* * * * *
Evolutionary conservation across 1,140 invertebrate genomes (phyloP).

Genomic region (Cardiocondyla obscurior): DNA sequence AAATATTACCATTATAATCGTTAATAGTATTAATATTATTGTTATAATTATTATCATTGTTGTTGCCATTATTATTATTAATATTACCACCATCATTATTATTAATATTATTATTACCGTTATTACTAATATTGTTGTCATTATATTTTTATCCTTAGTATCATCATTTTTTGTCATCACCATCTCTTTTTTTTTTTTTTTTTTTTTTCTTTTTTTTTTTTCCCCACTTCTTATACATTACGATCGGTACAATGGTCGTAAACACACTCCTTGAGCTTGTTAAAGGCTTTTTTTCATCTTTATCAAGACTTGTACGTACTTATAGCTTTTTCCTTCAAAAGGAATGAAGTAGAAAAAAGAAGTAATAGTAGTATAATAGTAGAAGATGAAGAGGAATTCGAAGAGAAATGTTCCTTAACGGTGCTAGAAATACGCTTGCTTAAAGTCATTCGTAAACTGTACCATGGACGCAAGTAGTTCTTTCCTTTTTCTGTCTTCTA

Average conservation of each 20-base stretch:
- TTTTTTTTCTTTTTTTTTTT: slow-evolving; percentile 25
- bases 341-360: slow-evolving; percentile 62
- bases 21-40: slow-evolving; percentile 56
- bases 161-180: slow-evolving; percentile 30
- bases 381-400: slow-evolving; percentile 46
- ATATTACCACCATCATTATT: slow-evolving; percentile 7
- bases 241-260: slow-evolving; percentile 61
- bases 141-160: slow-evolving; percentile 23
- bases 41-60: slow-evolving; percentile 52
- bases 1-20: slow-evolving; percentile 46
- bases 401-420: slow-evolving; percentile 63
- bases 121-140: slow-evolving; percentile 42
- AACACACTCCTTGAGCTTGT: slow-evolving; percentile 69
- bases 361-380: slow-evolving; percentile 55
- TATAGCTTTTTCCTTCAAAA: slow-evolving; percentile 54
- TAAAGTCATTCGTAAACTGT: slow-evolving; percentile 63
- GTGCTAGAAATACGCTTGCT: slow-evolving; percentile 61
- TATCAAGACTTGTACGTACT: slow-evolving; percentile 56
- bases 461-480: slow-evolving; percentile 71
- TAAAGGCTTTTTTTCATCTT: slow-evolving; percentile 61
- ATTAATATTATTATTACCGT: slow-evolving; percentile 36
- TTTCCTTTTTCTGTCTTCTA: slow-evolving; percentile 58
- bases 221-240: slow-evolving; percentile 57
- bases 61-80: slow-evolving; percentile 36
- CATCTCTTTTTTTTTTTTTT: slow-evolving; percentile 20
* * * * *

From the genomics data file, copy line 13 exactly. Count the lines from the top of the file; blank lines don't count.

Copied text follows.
- bases 1-20: slow-evolving; percentile 46